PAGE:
Mashadani, who Tuesday night had said he should disband the legislature and force early elections, told reporters after Wednesday’s session: “Today is [like] a wedding celebration for the Iraqi parliament.”
Before Wednesday, Iraqi lawmakers had approved only one of the bills pressed for by the United States: a measure that allows some former members of Hussein’s Baath political party to return to government employment or receive a pension.
Among the three bills was another measure that figures among U.S. benchmarks for progress: a framework for relations between the central government and provincial authorities.
Wrangling over the bill had repeatedly delayed provincial elections, which U.S. officials hope will bring more Sunni Arabs into office. Most Sunnis boycotted the local balloting in 2005 and are underrepresented in the central and northern areas where they dominate numerically.
Provincial elections could also help settle disputes among the main Shiite factions, which are locked in an increasingly violent conflict for power and influence in the overwhelmingly Shiite south.
The provincial powers act includes a clause calling for new elections by Oct. 1 in all provinces except those in the semiautonomous Kurdish region in the north.
Parliament’s main Sunni bloc said the bill, which provides amnesty for some of the tens of thousands of mostly Sunni prisoners in Iraqi custody, could hasten its return to government.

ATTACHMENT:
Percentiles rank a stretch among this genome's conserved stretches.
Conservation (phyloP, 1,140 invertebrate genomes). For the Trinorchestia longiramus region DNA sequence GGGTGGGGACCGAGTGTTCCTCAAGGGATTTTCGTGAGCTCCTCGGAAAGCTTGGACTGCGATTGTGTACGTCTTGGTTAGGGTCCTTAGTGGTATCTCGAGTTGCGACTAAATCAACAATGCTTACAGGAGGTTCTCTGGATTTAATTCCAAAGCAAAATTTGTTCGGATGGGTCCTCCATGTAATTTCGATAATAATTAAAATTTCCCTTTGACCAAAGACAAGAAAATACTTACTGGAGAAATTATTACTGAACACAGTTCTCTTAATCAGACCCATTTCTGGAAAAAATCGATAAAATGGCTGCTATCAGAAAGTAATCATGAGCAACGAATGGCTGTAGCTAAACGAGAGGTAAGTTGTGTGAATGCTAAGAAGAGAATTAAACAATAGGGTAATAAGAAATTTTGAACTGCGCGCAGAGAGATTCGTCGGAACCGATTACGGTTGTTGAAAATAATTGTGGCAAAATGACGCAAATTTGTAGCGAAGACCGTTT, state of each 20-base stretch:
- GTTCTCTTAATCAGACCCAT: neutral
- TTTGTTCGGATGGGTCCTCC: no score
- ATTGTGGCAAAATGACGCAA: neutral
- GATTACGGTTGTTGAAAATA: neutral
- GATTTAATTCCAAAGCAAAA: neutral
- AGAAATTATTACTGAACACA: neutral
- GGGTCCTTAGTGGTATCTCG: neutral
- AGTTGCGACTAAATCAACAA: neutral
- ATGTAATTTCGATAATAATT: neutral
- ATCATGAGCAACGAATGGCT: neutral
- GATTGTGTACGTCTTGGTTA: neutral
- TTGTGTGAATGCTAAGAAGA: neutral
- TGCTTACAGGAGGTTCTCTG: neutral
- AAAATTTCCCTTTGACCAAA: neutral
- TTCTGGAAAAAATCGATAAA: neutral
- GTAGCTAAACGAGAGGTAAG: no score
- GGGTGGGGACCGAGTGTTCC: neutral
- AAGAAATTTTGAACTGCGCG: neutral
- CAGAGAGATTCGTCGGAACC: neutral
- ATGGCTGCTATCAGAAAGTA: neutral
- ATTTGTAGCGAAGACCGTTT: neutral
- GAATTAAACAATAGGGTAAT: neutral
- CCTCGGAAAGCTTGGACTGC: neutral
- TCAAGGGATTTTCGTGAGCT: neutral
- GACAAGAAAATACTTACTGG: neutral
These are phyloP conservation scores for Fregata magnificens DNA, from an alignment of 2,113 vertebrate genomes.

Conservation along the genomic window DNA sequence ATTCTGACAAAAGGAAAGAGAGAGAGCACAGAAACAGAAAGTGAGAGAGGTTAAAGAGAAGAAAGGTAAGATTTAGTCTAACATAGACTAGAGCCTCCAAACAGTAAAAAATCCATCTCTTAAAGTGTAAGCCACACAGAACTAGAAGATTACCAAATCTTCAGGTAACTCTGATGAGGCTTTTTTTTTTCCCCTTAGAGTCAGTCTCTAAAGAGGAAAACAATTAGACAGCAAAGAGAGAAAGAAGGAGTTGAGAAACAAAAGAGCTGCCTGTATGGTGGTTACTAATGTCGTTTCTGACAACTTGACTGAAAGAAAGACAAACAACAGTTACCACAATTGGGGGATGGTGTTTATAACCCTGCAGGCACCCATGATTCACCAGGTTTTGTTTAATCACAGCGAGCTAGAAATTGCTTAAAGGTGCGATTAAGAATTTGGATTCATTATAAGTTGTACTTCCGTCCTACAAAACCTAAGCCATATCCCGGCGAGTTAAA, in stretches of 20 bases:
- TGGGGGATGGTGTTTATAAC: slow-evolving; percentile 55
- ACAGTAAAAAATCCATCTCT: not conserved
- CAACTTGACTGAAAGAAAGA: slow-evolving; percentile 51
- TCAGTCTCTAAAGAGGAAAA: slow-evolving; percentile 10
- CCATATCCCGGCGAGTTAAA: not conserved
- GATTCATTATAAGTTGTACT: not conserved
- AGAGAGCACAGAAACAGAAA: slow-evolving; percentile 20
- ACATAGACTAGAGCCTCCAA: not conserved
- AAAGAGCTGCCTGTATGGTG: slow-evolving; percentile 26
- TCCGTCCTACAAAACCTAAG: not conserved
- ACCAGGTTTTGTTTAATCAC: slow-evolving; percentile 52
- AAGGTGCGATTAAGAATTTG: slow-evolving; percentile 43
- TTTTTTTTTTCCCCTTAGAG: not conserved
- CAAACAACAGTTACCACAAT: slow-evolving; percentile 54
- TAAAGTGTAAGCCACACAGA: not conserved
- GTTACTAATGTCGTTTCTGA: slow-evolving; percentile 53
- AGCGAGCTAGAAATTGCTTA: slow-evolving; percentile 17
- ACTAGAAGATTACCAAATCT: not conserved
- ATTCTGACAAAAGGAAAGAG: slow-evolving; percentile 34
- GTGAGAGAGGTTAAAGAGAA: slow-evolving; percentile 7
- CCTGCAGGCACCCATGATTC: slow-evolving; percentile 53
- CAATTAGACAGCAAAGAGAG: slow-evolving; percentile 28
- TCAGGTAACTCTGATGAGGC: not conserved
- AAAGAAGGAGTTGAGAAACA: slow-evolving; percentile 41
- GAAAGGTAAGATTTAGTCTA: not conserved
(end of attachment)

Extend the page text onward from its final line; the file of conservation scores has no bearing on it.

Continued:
“We consider it an important accomplishment that the front could market to its supporters,” said Salim Abdullah Jabouri, a legislator and spokesman for the bloc, the Iraqi Accordance Front.
Six of their ministers walked out of the Cabinet in August, accusing Iraq’s Shiite leaders of refusing to share power. One of their major concerns was the plight of Sunni prisoners accused of participating in the insurgency, some of whom have languished in U.S. and Iraqi custody for years without trial. Under the new bill, thousands of those in Iraqi custody could be released, provided they have not been convicted of major crimes.
But a smaller Sunni faction, the Iraqi National Dialogue Front, said the amnesty measure did not go far enough and refused to vote on it. Saleh Mutlak, who heads the group, told journalists after the session that parliament should be dissolved because it was incapable of doing anything positive for Iraqis.
The record 2008 budget includes additional spending on salaries, economic development and reconstruction projects that lawmakers hope will create much-needed jobs, said Khalid Attiya, a Shiite deputy speaker of parliament.
Passage of the bill was delayed by squabbling over a demand by the Kurdish north that 17% of central government spending be directed to that region. Some Sunni and Shiite politicians argued that the region no longer accounts for that much of the Iraqi population, but agreed to allow it to retain 17% pending a census this year.
Lawmakers loyal to Shiite cleric Muqtada Sadr were not mollified by the compromise and also walked out.
Times staff writers Peter Spiegel in Washington and Saif Hameed in Baghdad and a special correspondent in Baghdad contributed to this report.